How does PITCHFORK work?

craner

Beast of Burden
You have to go to Commentary under Norman Podhoretz to find a periodical that takes itself so seriously.

Except that Commentary under Norman Podhoretz was alive and original and really good.
 

boxedjoy

Well-known member
I really liked the Sam Sodomsky piece tbh. I get the criticisms of the in-house Pitchfork style but it's not exclusive to them (hello, The Wire) and given the choice I'd take that over the I'm-dead-wacky-and-edgy-me attempts at humour you find in Noisy/Thump. It's the Buzzfeed/NME listicle style of writing I find most boring.
 

Corpsey

bandz ahoy
I wonder if being online has cowed music critics a bit – since now you know you're going to read people's reactions to your opinion in the comments section/facebook/twitter/whatever, it's safer to write an objective-seeming analysis of the historical context of the record and fairly uncontroversial (because unfalsifiable) stuff about the "knotty" weaving of syllables, etc. I certainly felt that vulnerability when I wrote reviews online (and hardly anybody read them, I assume). Not just from the artist's fans but from the artist themselves.
 

Corpsey

bandz ahoy
Then, too, there's the increased consciousness of privilege/identity politics which would give a middle class white writer like me pause for thought before slamming a rap record, e.g. Another reason to climb down off the plinth.

Certainly the thing that shocks (at least surprises) reading lester bangs nowadays is the force of his convictions — but also, yes, the personality. I was thinking about this the other night for some reason, wondering if it's really just self-indulgent to write a review of a record that talks about why YOU like it/dislike it, or if that's actually much more honest.

As I've said a boring number of times on here, YouTube comments are often more interesting and moving than e.g. Pitchfork reviews cos they tend to situate the music in some sort of real space in the listener's life.
 

Corpsey

bandz ahoy
Also interesting to consider that being a music journalist in the pre-internet era was probably much more of an extrovert's sport. You perhaps had to get out there more, meet musicians, put yourself in the firing line more.

Whereas nowadays it really can just be a matter of sitting in your bedroom listening to music and writing about it.
 

william_kent

Well-known member
I wonder if being online has cowed music critics a bit – since now you know you're going to read people's reactions to your opinion in the comments section/facebook/twitter/whatever, it's safer to write an objective-seeming analysis of the historical context of the record and fairly uncontroversial (because unfalsifiable) stuff about the "knotty" weaving of syllables, etc. I certainly felt that vulnerability when I wrote reviews online (and hardly anybody read them, I assume). Not just from the artist's fans but from the artist themselves.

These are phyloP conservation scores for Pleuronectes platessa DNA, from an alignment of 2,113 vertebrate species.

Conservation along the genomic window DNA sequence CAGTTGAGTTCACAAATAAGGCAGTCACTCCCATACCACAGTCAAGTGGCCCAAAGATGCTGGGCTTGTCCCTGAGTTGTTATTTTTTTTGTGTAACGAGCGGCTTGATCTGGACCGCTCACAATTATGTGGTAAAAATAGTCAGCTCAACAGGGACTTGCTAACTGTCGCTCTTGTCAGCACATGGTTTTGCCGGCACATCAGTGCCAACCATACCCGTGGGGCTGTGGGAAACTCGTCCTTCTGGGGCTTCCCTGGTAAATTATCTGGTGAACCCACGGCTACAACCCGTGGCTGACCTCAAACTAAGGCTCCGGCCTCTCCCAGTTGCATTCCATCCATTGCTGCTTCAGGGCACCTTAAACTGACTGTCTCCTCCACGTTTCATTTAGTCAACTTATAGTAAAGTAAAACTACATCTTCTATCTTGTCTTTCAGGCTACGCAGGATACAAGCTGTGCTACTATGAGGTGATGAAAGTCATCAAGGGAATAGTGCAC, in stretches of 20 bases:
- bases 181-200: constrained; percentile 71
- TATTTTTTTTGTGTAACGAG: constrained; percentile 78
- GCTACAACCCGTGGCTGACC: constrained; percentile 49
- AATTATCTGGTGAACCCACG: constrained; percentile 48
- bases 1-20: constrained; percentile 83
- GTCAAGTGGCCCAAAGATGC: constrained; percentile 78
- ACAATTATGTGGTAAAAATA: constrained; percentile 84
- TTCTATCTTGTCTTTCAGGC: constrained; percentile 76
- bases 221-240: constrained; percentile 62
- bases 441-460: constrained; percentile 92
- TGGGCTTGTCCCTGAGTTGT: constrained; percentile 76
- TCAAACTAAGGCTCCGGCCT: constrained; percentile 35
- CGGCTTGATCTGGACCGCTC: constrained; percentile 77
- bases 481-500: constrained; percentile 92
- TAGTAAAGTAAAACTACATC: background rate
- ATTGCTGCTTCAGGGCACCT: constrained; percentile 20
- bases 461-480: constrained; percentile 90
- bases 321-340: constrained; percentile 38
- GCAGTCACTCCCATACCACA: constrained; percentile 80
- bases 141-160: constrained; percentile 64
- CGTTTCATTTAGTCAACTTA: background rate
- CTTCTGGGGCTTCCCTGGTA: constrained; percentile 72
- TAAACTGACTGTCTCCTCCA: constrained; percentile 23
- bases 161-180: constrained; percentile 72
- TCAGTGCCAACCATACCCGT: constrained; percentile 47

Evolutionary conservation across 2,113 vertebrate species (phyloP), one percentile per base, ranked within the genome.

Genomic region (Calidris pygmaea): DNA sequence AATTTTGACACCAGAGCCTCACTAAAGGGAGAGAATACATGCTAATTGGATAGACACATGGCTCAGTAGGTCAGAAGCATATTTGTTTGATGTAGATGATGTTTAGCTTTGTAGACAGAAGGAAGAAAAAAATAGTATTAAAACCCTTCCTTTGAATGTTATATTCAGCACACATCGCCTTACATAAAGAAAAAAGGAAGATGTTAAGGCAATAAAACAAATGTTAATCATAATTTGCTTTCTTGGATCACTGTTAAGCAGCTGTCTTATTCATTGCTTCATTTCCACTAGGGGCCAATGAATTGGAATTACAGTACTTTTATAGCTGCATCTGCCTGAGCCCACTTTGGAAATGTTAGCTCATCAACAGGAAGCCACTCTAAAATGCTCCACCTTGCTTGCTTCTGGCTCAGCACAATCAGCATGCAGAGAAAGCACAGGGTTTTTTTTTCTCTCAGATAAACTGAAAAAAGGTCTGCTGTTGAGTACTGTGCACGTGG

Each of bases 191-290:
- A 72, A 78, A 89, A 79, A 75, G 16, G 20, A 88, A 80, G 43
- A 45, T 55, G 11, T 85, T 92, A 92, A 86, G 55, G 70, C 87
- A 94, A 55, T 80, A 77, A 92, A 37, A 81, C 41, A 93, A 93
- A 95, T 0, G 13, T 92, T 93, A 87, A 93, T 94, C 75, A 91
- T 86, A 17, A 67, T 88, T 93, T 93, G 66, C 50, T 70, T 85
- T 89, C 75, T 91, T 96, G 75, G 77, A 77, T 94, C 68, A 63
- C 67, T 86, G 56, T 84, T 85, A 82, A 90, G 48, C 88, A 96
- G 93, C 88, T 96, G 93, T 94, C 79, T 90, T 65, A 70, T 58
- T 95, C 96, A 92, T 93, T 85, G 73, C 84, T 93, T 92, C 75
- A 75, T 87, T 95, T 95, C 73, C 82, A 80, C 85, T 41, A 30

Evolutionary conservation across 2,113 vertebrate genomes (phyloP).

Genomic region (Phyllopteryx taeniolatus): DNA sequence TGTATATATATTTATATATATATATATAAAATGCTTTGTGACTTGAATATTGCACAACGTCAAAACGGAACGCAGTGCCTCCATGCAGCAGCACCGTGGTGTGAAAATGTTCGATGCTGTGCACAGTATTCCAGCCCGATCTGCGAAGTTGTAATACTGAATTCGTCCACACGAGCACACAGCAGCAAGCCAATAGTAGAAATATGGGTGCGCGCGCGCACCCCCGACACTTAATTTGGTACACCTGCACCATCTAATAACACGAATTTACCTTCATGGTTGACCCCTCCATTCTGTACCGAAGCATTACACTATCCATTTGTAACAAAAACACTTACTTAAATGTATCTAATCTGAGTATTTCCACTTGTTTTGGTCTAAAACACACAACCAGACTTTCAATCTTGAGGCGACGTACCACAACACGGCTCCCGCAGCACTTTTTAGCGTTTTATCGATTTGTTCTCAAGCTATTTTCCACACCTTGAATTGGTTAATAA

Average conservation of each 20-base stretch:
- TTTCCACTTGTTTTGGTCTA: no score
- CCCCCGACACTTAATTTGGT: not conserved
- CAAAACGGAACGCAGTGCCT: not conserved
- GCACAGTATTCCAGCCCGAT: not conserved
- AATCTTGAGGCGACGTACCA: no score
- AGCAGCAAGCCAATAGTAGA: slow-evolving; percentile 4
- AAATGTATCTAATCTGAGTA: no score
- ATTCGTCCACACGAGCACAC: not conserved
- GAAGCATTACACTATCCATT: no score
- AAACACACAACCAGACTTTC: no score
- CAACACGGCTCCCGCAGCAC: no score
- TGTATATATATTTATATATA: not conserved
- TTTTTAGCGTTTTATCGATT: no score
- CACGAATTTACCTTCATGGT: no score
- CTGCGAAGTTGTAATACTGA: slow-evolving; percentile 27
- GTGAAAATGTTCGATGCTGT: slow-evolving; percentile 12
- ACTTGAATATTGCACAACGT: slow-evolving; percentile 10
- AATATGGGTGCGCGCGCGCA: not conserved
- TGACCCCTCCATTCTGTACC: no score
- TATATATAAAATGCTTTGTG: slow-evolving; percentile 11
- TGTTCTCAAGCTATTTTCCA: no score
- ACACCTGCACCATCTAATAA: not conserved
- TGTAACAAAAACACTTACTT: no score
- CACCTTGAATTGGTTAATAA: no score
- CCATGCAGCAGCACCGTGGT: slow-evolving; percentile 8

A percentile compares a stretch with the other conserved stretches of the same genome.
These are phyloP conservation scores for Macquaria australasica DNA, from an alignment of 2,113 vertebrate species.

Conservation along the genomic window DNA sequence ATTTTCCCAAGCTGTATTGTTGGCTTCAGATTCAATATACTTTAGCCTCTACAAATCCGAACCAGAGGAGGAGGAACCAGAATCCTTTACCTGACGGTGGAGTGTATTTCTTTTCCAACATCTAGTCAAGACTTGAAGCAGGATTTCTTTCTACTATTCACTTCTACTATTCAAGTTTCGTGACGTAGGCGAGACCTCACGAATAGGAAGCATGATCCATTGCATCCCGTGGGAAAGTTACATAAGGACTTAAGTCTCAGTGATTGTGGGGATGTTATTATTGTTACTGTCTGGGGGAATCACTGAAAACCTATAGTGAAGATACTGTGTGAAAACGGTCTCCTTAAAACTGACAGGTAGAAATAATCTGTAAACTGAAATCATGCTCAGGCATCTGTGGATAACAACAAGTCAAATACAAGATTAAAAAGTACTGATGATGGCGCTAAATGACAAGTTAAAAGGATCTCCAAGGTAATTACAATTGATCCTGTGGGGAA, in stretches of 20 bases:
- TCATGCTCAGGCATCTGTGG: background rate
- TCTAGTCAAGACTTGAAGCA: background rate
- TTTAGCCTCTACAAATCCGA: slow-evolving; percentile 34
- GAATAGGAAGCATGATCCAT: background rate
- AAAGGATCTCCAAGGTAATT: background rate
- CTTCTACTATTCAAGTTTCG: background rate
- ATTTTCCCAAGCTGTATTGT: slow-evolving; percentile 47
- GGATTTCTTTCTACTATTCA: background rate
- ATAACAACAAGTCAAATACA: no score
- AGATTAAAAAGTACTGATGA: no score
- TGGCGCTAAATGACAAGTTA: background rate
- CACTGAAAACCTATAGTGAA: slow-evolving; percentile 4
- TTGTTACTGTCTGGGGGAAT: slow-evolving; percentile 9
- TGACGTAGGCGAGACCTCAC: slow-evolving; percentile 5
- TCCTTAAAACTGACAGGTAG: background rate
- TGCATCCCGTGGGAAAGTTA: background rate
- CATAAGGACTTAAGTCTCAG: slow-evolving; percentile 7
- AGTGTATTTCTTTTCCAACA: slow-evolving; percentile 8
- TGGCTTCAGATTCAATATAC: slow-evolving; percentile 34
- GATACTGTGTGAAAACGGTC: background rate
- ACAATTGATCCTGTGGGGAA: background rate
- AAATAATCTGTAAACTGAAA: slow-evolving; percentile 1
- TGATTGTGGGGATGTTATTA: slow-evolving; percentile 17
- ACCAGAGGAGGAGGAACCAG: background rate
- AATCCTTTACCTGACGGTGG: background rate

I, for one, would be extremely cautious about giving any K-pop bands such as BTS anything less than a glowing review due to fear of the BTS army destroying my life.. Limmy had to issue a humiliating and grovelling apology to the BTS army after he made an off the cuff comment about BTS being "shit"

I faintly recall an interview with Killing Joke where they basically offered the journalist out because of a bad review he had previously given them - I tried googling it and found this Guardian article which lists other bands grievances with journalists - it doesn't mention the Killing Joke incident I was thinking of, but does mention another where they dumped a load of maggots and offal on some Melody Maker journalist's desk..
 

Corpsey

bandz ahoy
Also interesting to consider that being a music journalist in the pre-internet era was probably much more of an extrovert's sport. You perhaps had to get out there more, meet musicians, put yourself in the firing line more.

Whereas nowadays it really can just be a matter of sitting in your bedroom listening to music and writing about it.
See how I'm riddled with self-doubt, the modern malaise?
 

IdleRich

IdleRich
I faintly recall an interview with Killing Joke where they basically offered the journalist out because of a bad review he had previously given them - I tried googling it and found this Guardian article which lists other bands grievances with journalists - it doesn't mention the Killing Joke incident I was thinking of, but does mention another where they dumped a load of maggots and offal on some Melody Maker journalist's desk..
On facebook I am friends with Neil Kulkarni and Everett True (never met either in real life though and having seen their facebook personas I'm not sure I'd particularly care to) and they very often talk (brag in fact) about the number of rockstars they have so incisively and brutally taken down with their brilliant and merciless skewerings that the hapless victim, unable to match them wit for wit, was reduced to beating them up or threatening to beat them up or calling them a cunt or whatever.
 

trilliam

Well-known member
most of the guys with character in their writing on pitchfork are the seasoned pros from the blogging years who graduated to spin (kearse, larrson, cohen) or plucky upstarts who dgaf about criticism/journalism/pfork-lore like that anyway (alphonse, callendar, sundaresan).

passionweiss for me is a good marriage of dry academic writing and actual personality and irreverence

anyway i just read this review and its great
 
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